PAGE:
“I am interested only in helping those who are in thrall to an individualistic, indifferent and self-centered mentality to be freed from those unworthy chains and to attain a way of living and thinking which is more humane, noble and fruitful, and which will bring dignity to their presence on this earth,” the pope wrote.
He also launched a broadside against former President Ronald Reagan’s signature economic theory, which continues to serve as conservative Republican dogma.
“Some people continue to defend trickle-down theories which assume that economic growth, encouraged by a free market, will inevitably succeed in bringing about greater justice and inclusiveness in the world,” Pope Francis wrote. “This opinion, which has never been confirmed by the facts, expresses a crude and naïve trust in the goodness of those wielding economic power and in the sacralized workings of the prevailing economic system.”
The pope lamented that people had “calmly accepted (the) dominion” of money over themselves and society, which he said was expressed in the recent financial crisis and the continuing promotion of consumer-based economies.Details
Clarence Carter the Director of AZ Department of Economic Security told the oversight committee that child protection was suffering from lack of funding and resources and has been only investigating the worst of the worst cases.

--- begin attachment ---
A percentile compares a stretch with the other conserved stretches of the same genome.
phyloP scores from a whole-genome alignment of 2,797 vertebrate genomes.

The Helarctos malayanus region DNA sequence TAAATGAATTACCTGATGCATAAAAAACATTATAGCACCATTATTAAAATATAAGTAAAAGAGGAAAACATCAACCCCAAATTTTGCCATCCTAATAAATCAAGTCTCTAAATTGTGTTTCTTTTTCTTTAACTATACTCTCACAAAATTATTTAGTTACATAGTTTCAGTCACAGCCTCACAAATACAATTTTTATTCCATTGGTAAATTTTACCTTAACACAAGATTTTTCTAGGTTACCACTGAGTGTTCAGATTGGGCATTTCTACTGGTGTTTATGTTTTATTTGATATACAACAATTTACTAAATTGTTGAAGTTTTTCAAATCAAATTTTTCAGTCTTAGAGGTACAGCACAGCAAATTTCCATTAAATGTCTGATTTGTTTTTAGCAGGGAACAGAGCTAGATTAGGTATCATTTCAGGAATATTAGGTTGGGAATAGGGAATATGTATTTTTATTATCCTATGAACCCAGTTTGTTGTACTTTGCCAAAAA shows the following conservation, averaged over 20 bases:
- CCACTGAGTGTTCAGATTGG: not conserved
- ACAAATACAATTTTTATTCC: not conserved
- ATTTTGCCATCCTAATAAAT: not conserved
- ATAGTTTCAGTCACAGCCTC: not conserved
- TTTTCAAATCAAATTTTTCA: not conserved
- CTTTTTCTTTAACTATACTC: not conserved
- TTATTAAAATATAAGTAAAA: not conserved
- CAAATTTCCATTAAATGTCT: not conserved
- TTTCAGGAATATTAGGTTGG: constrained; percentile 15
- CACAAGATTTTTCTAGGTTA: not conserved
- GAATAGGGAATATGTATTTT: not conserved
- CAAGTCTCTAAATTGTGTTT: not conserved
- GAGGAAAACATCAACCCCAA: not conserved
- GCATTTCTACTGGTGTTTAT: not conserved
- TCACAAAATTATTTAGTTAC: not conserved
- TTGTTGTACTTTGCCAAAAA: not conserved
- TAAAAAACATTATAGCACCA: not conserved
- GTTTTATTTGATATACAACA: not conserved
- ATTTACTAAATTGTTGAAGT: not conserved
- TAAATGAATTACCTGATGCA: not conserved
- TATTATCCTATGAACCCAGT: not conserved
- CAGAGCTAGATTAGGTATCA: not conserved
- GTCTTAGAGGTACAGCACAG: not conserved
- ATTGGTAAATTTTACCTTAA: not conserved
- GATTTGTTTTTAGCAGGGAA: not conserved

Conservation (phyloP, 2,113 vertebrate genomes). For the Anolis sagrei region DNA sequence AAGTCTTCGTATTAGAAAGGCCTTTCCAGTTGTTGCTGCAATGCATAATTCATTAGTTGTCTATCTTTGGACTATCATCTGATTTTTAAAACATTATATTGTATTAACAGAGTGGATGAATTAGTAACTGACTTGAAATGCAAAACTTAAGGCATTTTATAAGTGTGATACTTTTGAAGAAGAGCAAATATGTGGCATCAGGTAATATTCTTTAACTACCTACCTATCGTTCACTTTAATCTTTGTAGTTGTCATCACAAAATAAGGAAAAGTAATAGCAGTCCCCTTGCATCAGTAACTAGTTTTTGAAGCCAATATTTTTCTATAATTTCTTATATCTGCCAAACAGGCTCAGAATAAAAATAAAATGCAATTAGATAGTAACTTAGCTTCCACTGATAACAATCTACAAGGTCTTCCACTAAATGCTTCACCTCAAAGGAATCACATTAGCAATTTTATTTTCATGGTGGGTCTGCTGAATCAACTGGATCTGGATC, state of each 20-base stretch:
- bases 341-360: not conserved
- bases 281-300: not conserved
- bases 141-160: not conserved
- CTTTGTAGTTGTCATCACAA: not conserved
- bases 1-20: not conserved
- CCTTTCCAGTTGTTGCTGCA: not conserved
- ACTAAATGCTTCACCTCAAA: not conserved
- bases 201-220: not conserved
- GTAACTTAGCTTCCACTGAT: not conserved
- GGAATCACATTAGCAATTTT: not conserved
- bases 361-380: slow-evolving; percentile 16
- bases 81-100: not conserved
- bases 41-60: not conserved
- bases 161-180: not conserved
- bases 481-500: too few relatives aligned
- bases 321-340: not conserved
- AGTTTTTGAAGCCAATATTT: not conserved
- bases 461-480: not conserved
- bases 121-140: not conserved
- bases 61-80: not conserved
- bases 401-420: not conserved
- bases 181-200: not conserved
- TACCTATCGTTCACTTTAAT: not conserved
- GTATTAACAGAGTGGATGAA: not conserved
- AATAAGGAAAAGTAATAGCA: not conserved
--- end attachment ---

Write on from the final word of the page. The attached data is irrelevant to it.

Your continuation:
Skyrocketing case loads and very late (too late in many cases) review of unexamined reports of child abuse make it extremely hard to keep children safe in Arizona, a state that ranks 48th in child well being.Details
Tiffini and I enjoyed your groups all out participation in our Saturday KARA presentation immensely. More questions were asked than answered (always a good sign) and there was a powerful feeling that better answers were important to this group. We covered a great many of the thorniest questions facing at risk youth and our communities…Details
The root of the problem is that each and every (almost) abused and neglected child in the system has severe mental health issues and there are almost no useful alternative medical systems in place to address this – instead we use drugs.
The World Health Organization defines torture as “Extended exposure to violence and deprivation”. Every child I worked with as a CASA guardian ad-Litem (about 50) experienced extended exposure to violence and deprivation.